It is believed that DNA modification could have a role to play in the development of Alzheimer's disease.
Scientists from Exeter University discovered that markers added to DNA around the ANK1 gene could be linked with changes in the brain. Individuals with more Alzheimer's disease-related neuropathy in their brain were shown to have higher levels of this modification.
Such a finding was especially prevalent in the entorhinal cortex, while also present in other cortical regions that were negatively impacted by the degenerative condition.
These changes - known as epigenetic - can be reversible, which means they could pave the way for the creation of new therapies to tackle this form of cognitive decline.
This research is important because, at present, very little is known about how and why the disease develops in certain parts of the brain. With the number of individuals in the UK who will have the condition set to reach the one million mark by 2021, the pressure is on for scientists to find out as much as possible in a bid to create effect treatments and cures.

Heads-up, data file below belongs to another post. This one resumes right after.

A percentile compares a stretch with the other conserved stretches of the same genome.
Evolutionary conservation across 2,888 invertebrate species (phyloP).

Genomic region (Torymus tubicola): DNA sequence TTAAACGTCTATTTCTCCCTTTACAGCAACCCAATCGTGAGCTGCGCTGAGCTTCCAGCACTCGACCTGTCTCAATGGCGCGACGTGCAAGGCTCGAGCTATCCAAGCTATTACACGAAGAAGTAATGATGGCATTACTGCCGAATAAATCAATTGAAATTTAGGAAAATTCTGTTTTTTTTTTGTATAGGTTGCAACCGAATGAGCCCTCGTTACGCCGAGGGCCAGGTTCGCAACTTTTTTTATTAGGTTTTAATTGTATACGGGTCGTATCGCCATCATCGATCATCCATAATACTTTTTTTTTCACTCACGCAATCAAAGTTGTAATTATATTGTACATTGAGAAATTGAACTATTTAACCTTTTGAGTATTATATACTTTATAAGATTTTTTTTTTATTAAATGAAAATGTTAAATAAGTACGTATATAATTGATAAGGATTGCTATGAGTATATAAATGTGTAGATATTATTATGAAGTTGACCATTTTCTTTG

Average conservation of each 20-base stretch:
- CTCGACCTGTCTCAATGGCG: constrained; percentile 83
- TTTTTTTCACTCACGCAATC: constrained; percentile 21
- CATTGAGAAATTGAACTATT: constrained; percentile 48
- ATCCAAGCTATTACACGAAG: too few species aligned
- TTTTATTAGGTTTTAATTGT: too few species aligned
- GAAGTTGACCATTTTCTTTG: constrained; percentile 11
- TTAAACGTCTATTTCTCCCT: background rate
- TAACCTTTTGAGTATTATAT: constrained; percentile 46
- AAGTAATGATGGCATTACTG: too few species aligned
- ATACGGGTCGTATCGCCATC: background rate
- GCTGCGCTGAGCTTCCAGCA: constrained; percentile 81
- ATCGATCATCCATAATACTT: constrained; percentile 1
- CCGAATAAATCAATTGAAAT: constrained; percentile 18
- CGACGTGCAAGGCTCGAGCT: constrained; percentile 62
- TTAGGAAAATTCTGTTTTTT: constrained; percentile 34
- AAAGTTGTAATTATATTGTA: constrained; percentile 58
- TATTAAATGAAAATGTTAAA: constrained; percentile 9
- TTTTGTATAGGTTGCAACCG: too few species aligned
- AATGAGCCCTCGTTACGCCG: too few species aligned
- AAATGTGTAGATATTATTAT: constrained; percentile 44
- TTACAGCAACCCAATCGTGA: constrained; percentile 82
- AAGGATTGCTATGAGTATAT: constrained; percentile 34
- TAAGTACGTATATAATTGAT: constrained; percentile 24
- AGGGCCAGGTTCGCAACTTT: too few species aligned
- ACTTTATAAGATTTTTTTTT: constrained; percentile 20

Professor Jonathan Mill from the University of Exeter Medical School and King's College London, who headed up the study, said: "This is the strongest evidence yet to suggest that epigenetic changes in the brain occur in Alzheimer’s disease, and offers potential hope for understanding the mechanisms involved in the onset of dementia.
"We don’t yet know why these changes occur - it's possible that they are involved in disease onset, but they may also reflect changes induced by the disease itself."
Research communications manager at Alzheimer's Society Dr Clare Walton highlighted the fact this research suggested epigenetic marks were involved in the onset of the disease, which should open up new avenues for further breakthroughs.
The full findings of this research can be viewed in the journal Nature Neuroscience.
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